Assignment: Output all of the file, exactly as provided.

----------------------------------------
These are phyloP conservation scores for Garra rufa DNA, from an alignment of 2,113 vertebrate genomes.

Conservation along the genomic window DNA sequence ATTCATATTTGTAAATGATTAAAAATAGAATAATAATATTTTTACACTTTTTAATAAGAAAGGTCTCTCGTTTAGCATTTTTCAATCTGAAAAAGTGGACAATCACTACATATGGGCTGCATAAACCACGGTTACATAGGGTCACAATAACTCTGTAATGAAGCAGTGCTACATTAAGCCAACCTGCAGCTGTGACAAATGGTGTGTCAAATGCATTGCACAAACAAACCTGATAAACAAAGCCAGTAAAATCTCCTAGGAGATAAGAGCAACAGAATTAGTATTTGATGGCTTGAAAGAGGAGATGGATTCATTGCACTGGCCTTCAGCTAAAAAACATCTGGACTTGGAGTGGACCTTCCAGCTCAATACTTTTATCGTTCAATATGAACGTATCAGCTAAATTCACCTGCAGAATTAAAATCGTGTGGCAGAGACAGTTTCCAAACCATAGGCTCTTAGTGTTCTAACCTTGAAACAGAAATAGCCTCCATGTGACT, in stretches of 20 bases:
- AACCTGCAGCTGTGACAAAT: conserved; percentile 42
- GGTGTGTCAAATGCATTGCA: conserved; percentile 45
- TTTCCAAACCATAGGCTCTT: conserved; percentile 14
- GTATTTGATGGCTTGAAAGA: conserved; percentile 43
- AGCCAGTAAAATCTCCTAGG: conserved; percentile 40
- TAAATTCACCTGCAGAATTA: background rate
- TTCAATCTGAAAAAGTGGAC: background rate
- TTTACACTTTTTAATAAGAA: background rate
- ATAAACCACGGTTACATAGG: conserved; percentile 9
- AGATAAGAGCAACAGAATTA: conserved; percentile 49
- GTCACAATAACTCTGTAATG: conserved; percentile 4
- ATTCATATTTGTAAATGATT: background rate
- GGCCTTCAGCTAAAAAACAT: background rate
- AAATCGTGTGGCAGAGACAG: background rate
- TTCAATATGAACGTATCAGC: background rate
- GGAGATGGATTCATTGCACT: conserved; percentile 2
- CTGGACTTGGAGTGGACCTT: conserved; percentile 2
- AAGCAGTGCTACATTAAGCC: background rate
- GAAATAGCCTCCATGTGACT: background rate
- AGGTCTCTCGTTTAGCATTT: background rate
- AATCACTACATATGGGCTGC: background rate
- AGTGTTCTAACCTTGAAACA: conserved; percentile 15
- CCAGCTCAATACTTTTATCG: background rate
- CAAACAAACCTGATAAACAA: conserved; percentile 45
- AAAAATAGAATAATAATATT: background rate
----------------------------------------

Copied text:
These are phyloP conservation scores for Garra rufa DNA, from an alignment of 2,113 vertebrate genomes.

Conservation along the genomic window DNA sequence ATTCATATTTGTAAATGATTAAAAATAGAATAATAATATTTTTACACTTTTTAATAAGAAAGGTCTCTCGTTTAGCATTTTTCAATCTGAAAAAGTGGACAATCACTACATATGGGCTGCATAAACCACGGTTACATAGGGTCACAATAACTCTGTAATGAAGCAGTGCTACATTAAGCCAACCTGCAGCTGTGACAAATGGTGTGTCAAATGCATTGCACAAACAAACCTGATAAACAAAGCCAGTAAAATCTCCTAGGAGATAAGAGCAACAGAATTAGTATTTGATGGCTTGAAAGAGGAGATGGATTCATTGCACTGGCCTTCAGCTAAAAAACATCTGGACTTGGAGTGGACCTTCCAGCTCAATACTTTTATCGTTCAATATGAACGTATCAGCTAAATTCACCTGCAGAATTAAAATCGTGTGGCAGAGACAGTTTCCAAACCATAGGCTCTTAGTGTTCTAACCTTGAAACAGAAATAGCCTCCATGTGACT, in stretches of 20 bases:
- AACCTGCAGCTGTGACAAAT: conserved; percentile 42
- GGTGTGTCAAATGCATTGCA: conserved; percentile 45
- TTTCCAAACCATAGGCTCTT: conserved; percentile 14
- GTATTTGATGGCTTGAAAGA: conserved; percentile 43
- AGCCAGTAAAATCTCCTAGG: conserved; percentile 40
- TAAATTCACCTGCAGAATTA: background rate
- TTCAATCTGAAAAAGTGGAC: background rate
- TTTACACTTTTTAATAAGAA: background rate
- ATAAACCACGGTTACATAGG: conserved; percentile 9
- AGATAAGAGCAACAGAATTA: conserved; percentile 49
- GTCACAATAACTCTGTAATG: conserved; percentile 4
- ATTCATATTTGTAAATGATT: background rate
- GGCCTTCAGCTAAAAAACAT: background rate
- AAATCGTGTGGCAGAGACAG: background rate
- TTCAATATGAACGTATCAGC: background rate
- GGAGATGGATTCATTGCACT: conserved; percentile 2
- CTGGACTTGGAGTGGACCTT: conserved; percentile 2
- AAGCAGTGCTACATTAAGCC: background rate
- GAAATAGCCTCCATGTGACT: background rate
- AGGTCTCTCGTTTAGCATTT: background rate
- AATCACTACATATGGGCTGC: background rate
- AGTGTTCTAACCTTGAAACA: conserved; percentile 15
- CCAGCTCAATACTTTTATCG: background rate
- CAAACAAACCTGATAAACAA: conserved; percentile 45
- AAAAATAGAATAATAATATT: background rate